But, I try to keep an open mind (no, really, I do, I’m just not always successful!), and recently had a couple bucks to spare and decided to take a chance, and see if I liked it. Easing my mind was the realization that I could treat the Kindle like a USB drive on my Mac and rip the DRM’ed books off of the unit, and stash them somewhere else (in case Amazon decides to delete them from peoples’ units, or in case the technology sucks, etc., etc. By having copies of them at least, I can always break the DRM later (using the DMCA’s interoperability exception as the legal basis), so there’s more of a feeling of “ownership” than of being some crummy “licensee” (even if the Kindle terms and conditions are clear that it’s the latter… at the end of the day, the reality is much more important than the legalities on something like that).
So, … any suggestions of good books to download to my Kindle? 🙂

Twitter Boot Camp?!!

Yes, that’s right, kids, if “how to type meaningless crap in under 140 characters” is something you’re having trouble figuring out, O’Reilly is running a Twitter Boot Camp. For the low-low price of $399, you too can be “trained” on things that are essentially covered in the help pages of what has to be the simplest and yet most inane product ever devised on the web (and let’s be honest, that’s saying a LOT).
What’s more, there’s the option of UPGRADING to the boot camp plus a “talk twitter dinner” with Tim O’Reilly, for $1500. Now, meaning no disrespect to Tim, because he’s a fine human being and he keeps robo-signing my quarterly royalty checks, but …. SERIOUSLY!?! $1100 extra to “talk about Twitter” with Tim over dinner? For fucks sake, that dinner better be cooked personally by Mario Batali at that price, and include full-GFE with someone cute, because that’s just insane.
You can go to the O’Reilly Open Source conference (or, frankly, almost any conference O’Reilly runs) and sit down at the same table as Tim at lunch and eat a meal with him, and I’m sure he’d happily discuss Twitter, or Perl, or web 2.0, or whatever other topic you brought up, because that’s the kind of guy he is. He loves to chat about tech issues. There’s nobody so hard up to talk to Tim that they need to pay $1100 to do it, when Tim does it for free all the time. 🙂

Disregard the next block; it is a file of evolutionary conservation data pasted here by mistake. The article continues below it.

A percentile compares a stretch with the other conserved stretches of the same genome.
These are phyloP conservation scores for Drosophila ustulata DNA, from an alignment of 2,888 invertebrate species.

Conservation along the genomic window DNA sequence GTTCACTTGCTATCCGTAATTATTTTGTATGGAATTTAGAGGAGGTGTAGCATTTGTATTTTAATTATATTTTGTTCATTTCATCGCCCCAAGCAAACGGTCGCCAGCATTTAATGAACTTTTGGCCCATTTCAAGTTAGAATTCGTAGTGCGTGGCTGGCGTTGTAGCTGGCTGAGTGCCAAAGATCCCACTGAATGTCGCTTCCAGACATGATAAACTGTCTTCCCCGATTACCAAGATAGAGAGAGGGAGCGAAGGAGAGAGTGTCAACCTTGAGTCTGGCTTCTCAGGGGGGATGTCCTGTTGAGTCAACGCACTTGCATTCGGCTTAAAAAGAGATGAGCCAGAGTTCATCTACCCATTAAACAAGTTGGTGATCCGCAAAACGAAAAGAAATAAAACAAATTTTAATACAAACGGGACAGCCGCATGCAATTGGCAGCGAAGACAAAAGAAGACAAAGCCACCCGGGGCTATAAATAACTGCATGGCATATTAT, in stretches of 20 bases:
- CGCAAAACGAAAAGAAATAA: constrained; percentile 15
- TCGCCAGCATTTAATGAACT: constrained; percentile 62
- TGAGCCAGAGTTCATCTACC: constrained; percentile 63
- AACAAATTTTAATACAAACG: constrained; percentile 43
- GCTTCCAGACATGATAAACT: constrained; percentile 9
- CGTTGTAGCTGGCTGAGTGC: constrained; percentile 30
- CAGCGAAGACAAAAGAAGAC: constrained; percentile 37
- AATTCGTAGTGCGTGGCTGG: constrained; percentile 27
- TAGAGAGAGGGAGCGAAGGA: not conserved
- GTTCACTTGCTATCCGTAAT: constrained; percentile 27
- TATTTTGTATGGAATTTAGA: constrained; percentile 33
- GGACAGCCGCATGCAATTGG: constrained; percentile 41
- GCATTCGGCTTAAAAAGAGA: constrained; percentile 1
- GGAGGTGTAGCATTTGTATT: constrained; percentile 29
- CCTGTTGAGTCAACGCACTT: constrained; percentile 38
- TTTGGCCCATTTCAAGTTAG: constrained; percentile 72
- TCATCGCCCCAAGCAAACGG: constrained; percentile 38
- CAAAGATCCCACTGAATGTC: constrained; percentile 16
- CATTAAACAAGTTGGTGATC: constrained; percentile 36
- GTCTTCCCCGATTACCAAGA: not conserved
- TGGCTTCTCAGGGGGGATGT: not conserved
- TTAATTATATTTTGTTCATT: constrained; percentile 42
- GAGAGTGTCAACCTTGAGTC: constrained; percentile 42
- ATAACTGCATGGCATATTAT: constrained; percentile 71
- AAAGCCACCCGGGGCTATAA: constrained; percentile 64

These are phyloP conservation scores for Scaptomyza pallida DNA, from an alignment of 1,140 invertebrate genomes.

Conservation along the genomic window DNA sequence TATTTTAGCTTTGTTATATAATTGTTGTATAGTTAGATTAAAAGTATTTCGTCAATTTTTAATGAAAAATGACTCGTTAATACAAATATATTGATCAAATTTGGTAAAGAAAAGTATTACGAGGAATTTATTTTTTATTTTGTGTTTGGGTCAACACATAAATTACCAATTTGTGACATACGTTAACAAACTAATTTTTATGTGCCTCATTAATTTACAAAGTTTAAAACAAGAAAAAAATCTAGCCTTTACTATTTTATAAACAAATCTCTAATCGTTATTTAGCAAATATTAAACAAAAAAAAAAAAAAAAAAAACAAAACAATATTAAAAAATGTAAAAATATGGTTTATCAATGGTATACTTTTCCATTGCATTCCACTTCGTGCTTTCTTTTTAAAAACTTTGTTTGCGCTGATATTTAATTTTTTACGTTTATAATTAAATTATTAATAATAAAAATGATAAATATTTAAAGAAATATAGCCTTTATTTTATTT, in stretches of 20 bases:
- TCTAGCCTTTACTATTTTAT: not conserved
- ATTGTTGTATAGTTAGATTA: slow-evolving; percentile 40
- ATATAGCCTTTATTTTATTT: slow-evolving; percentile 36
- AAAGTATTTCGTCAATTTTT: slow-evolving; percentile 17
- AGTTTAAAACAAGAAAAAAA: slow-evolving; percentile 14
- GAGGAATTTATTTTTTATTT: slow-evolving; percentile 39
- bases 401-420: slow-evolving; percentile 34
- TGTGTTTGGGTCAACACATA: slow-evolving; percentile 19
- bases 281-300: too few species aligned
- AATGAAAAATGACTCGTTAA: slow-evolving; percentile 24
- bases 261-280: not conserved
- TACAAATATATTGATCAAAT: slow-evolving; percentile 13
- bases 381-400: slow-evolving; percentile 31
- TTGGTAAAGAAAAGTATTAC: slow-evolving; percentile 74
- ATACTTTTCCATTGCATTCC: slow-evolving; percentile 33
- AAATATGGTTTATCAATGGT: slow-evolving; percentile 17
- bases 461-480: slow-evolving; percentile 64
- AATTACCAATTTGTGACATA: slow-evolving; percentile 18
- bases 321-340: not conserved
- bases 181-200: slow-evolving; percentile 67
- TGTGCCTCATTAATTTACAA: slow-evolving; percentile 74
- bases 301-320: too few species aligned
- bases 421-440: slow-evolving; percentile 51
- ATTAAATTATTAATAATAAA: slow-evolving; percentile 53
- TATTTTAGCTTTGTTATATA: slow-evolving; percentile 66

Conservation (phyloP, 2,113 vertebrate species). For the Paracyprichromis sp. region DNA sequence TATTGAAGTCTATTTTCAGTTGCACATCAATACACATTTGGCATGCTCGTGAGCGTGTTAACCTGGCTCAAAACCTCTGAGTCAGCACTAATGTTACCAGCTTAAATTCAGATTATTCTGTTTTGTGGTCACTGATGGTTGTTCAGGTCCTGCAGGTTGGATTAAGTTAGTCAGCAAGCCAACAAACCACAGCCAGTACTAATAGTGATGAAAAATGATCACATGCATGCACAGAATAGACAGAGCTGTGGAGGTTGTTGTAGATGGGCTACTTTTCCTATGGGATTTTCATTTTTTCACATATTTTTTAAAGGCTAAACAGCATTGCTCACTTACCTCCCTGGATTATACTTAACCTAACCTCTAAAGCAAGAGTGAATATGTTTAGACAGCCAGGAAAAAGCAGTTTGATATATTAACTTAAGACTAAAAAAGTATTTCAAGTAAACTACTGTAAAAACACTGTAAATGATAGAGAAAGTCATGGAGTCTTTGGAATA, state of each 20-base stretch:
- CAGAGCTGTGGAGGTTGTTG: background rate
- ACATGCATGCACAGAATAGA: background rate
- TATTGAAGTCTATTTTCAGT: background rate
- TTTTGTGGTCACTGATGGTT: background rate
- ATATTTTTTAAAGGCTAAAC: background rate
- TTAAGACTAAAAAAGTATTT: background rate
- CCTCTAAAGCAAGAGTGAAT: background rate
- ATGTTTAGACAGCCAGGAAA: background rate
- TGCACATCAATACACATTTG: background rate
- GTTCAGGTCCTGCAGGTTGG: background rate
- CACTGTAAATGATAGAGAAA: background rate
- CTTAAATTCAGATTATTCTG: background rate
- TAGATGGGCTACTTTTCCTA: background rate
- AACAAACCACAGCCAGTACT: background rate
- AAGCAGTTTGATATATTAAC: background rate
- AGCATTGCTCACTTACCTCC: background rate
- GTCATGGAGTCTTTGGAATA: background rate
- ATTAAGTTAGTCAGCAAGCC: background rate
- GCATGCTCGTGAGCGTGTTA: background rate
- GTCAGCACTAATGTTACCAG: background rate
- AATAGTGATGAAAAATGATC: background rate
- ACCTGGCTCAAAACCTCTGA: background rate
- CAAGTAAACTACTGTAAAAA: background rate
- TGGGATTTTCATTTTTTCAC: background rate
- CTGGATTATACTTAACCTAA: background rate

It truly is a world gone mad, I tell you…..

iTunes Library Management (and Heirarchical Storage)

Dear Lazyweb….
I have a huge iTunes music library (about 65GB worth). Right now, that all sits on my laptop, gets backed up when I back up my library, etc., etc. At any given time, I’m really probably only “immediately interested” in, maybe, 10% of that.
I’ve got a NAS in my basement. In my perfect world, there would be some software I could run which would keep my NAS as my “main repository” but give me the option of dragging stuff from my NAS into my “currently deployed” iTunes library. This would free up space on my laptop, make my backups faster, and just be overall easier to deal with.
If I had a “spare” Mac running, with space available, I could use SuperSync to shuffle tunes (and their meta-data) between the two systems, but I don’t see any easy way to do that just with some spare NAS-space.
Anyone done this before and have some pointers?

Building The Millennium Falcon

A couple years ago, I built the Lego Star Destroyer, and took some pictures along the way. While that was interesting and all, it was nowhere near as creative as this guy who decided to make a movie out of the construction of his big-ass Millennium Falcon Lego creation. He took the opportunity to make a 10-minute stop-motion film completely with construction workers, stormtrooper attacks, cleaning crews, you name it. The level of detail in this little flick is amazing, and I sat mesmerized watching it….
Building the LEGO Millennium Falcon from Gizmodo on Vimeo.